Issue: June, 2006
Author: Mary Angell
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Talkin' 'Bout My Generation
Wyoming’s lawyers span three generations: those well past retirement age, those not long out of law school, and the ones in between. As products of different periods of history, they differ in their lifestyles and work habits, but surprisingly, not when it comes to the ideals they hold dear. The attorneys who recently spoke with the Wyoming Lawyer all value a job well done, community service and good mentors.
Who are the generations?
A generation is an age specific segment of the population whose members share core values and characteristics derived from the societal influences and experiences of their formative years. Their attitudes toward life affect their lifestyle choices and the way they function as professionals.
Psychologists have broken down the generations living today into several classifications and made the following generalizations about them.
Traditionalists, born between 1901 and 1945, were children during the Great Depression and WWII, and as a result, are characterized as well disciplined, patriotic, loyal and fiscally conservative. Although many are retired or nearing retirement, 304 still practice law in Wyoming.
Baby Boomers, born between 1946 and 1964, are the product of the post WWII population explosion and grew up in an era of economic prosperity. A greater number of young people than ever before were able to afford a college education. Americans moved into the suburbs and enjoyed a steady stream of new household appliances and inventions. This environment produced a generation of individuals categorized as competitive, ambitious and idealistic. The largest number of Wyoming lawyers--1,079--is Baby Boomers.
Generation X, or the Gen Xers, born between 1965 and 1981, is characterized as independent and self-reliant because the majority of them were “latchkey kids,” raised in dual-income families. Having spent less time with their parents than previous generations, they feel a stronger bond with their peers than older people and a greater determination as adults not to be the workaholics their parents were. Generation Xers marry later in life and divorce less often than Baby Boomers. Among this generation, large numbers of women--and an increasing number of men--are choosing to stay home to raise their children. Gen Xers are also more technologically literate than previous generations because they learned to use computers in the classroom and grew up with the electronic devices their parents learned to use as adults.
There are 615 Gen X lawyers practicing in Wyoming.
The Millennials, the youngest generation to graduate from law school, were born between 1982 and 2000; as yet, the Wyoming Bar has no Millennial members.
Wyoming attorneys differ from one generation to another primarily in their view of how they manage their work week and their level of comfort and dependency on technology.
How do the generations spend their time?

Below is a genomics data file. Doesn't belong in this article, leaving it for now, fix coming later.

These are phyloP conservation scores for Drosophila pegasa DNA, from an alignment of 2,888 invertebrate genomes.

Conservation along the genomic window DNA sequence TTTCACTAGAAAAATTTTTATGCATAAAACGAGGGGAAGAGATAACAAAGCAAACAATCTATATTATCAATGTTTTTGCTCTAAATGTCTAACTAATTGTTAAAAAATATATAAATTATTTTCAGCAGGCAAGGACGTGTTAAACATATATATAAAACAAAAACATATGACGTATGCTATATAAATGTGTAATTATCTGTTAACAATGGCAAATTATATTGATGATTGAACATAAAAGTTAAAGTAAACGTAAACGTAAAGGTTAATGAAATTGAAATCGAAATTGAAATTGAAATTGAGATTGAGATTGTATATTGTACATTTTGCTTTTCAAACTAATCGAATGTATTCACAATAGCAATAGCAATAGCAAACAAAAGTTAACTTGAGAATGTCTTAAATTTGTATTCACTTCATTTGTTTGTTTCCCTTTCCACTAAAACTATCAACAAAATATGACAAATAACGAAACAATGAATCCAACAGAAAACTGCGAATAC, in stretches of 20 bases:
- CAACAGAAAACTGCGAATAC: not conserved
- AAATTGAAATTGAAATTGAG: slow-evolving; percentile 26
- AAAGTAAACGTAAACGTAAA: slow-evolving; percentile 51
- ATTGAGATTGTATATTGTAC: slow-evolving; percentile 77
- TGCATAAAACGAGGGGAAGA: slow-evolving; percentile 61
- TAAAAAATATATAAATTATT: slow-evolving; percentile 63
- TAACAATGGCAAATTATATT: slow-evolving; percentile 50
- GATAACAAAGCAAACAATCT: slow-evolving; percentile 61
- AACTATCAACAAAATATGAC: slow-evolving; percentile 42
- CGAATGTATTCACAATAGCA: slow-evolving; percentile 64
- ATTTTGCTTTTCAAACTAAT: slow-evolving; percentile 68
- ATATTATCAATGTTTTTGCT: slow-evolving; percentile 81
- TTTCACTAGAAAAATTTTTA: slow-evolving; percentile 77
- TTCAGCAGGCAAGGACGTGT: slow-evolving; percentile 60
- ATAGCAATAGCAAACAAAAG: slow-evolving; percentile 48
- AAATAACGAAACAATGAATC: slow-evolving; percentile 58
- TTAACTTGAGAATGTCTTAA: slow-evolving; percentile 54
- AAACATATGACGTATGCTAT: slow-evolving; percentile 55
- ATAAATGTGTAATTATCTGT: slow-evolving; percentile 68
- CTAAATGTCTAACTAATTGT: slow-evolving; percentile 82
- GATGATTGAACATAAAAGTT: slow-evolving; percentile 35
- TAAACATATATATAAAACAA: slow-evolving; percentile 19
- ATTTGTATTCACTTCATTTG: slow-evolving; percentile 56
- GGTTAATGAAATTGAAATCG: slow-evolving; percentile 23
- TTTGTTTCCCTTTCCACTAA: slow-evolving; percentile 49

Wyoming’s Traditionalist and Baby Boomer attorneys tend to put in more hours a week at the office than their younger counterparts, despite the fact they would like to spend more time with their families.
“You work your tail off to build the law practice,” said fellow partner Greg Dyekman, a Baby Boomer. “When you’ve built the kind of practice you wanted to have, you have to keep working it off. All of us older guys in the firm still work awful hard. We all love it. That's why we are still doing what we are doing. For us, that is how we are defining success: having a really busy serious law practice.”
“Unfortunately when you do that, you’re living on other people’s schedules, and that makes it harder to travel and play golf,” he continued. “It would be nice to slow down a little, whatever that means, but at this point, it’s pretty realistic to say that’s a ways off.”
Dyekman said he has managed to whittle his work week down to about 50 hours.
Baby Boomer Greg Weisz, partner at Pence & MacMillan in Laramie, said what his life priorities are and what he would like them to be are two different things.
“Number one, unfortunately, is work,” he said. “Family has taken a distant second. I’d like it to be the other way around.”
The father of two, Weisz joined the firm soon after Hoak MacMillan had been diagnosed with pancreatic cancer. Weisz and other members of the firm took on a greater caseload in MacMillan’s absence.
“We were working 70 to 80 hours a week in 1997,” he said. But at 65 to 70 hours a week, his work week hasn’t eased much since then.
“When I started out, I was probably working 60 hours a week, sometimes more, depending on the demand,” said Paul Schierer, also a partner at Pence & MacMillan. “When Hoak got sick, we all kicked it up a lot. Greg (Von Krosigk, now also a partner in the firm) worked 80 hours a week.”
“My family would like me to say they are number one,” said Von Krosigk, father of two girls, age six and eight. “They are, in everything except time. Work takes precedence.”
A Baby Boomer with an 11-year-old stepdaughter, Schierer said he’s trying very hard to work only about 50 hours a week, but the demand is always there.